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What sequester says about who's controlling the Republican Party

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J. Scott Applewhite/AP

(Read caption) Sen. John McCain (R) of Arizona and Sen. Kelly Ayotte (R) of New Hampshire confer during a Senate Armed Services Committee meeting this month. Looming cuts to the defense budget are pitting GOP defense hawks against its antitax crusaders.

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Since losing the White House in November, the Republican Party has been going through a very public period of "soul searching," wrestling with what the party stands for and how to broaden its appeal in future elections. Mostly, that struggle has been cast as a fight between the tea party and what's loosely referred to as "the establishment."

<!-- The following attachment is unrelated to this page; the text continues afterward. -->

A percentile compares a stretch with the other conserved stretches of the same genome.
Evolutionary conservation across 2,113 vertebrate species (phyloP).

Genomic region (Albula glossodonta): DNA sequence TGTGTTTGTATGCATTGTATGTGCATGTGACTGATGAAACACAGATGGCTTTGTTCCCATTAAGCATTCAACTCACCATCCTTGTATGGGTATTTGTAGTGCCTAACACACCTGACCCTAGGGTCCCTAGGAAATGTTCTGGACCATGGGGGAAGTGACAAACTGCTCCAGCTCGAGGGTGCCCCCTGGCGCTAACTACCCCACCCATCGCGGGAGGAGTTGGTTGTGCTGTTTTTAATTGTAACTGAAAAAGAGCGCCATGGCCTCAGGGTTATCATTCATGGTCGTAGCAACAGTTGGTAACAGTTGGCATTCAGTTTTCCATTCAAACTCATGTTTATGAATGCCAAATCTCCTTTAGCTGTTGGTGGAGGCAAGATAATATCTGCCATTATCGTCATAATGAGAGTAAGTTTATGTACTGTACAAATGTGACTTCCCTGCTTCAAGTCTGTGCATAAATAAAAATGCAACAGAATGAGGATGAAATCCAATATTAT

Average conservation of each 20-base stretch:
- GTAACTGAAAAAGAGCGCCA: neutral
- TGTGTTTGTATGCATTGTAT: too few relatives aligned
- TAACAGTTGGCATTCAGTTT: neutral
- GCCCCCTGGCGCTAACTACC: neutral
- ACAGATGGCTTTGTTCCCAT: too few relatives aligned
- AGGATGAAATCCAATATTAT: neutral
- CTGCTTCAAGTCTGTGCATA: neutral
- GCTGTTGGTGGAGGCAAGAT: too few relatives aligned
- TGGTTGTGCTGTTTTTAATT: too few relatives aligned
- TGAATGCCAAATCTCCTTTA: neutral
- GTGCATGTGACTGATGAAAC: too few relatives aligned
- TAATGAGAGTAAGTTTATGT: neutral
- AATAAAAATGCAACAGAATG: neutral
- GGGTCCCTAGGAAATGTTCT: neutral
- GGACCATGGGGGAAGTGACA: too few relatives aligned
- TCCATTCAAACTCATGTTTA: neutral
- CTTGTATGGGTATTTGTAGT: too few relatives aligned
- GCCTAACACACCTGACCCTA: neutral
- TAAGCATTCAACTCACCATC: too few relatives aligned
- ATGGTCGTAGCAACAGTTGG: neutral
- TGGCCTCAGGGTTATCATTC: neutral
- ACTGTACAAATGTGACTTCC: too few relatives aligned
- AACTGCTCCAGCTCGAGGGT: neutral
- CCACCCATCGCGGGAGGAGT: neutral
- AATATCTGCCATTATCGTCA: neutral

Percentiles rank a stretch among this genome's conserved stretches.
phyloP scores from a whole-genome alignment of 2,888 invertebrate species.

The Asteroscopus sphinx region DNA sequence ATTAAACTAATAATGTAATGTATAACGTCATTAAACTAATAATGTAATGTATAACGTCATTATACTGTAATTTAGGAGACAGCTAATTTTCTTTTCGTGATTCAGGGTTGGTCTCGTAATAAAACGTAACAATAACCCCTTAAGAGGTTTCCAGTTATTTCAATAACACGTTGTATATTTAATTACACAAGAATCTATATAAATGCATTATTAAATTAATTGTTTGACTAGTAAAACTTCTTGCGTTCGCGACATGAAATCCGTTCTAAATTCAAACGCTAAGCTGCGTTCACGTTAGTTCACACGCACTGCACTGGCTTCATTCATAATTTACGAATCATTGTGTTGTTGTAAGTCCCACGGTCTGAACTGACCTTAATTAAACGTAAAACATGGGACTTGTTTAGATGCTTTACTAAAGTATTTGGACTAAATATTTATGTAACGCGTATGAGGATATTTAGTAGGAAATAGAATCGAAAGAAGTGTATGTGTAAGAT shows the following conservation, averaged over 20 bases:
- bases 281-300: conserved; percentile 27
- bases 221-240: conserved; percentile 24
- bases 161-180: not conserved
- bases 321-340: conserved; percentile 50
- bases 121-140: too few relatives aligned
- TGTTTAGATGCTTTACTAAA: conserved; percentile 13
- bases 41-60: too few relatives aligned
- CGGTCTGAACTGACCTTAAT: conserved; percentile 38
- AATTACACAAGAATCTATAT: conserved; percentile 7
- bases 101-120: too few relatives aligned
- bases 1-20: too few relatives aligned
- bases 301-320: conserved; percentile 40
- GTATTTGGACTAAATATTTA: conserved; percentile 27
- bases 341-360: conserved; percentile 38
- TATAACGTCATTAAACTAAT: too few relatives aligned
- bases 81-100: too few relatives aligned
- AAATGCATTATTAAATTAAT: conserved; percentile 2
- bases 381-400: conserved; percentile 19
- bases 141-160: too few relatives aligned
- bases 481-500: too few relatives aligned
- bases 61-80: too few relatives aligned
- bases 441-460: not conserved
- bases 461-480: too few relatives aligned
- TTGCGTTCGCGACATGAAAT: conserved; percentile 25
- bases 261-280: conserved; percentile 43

In reality, it's more complicated than that, of course. The GOP, just like its Democratic counterpart, is a messy compilation of a variety of factions – social conservatives, antitax and small-government crusaders, defense hawks, and a hodgepodge of single-issue voters (gun enthusiasts, for example) – all of whom have different, and sometimes conflicting, priorities.

Now, the battle over the “sequester” – the automatic cuts to defense and non-defense discretionary spending scheduled to hit at the end of next week – is highlighting one of those intraparty fights in a big way, by pitting the GOP's defense hawks directly against its antitax crusaders.

 
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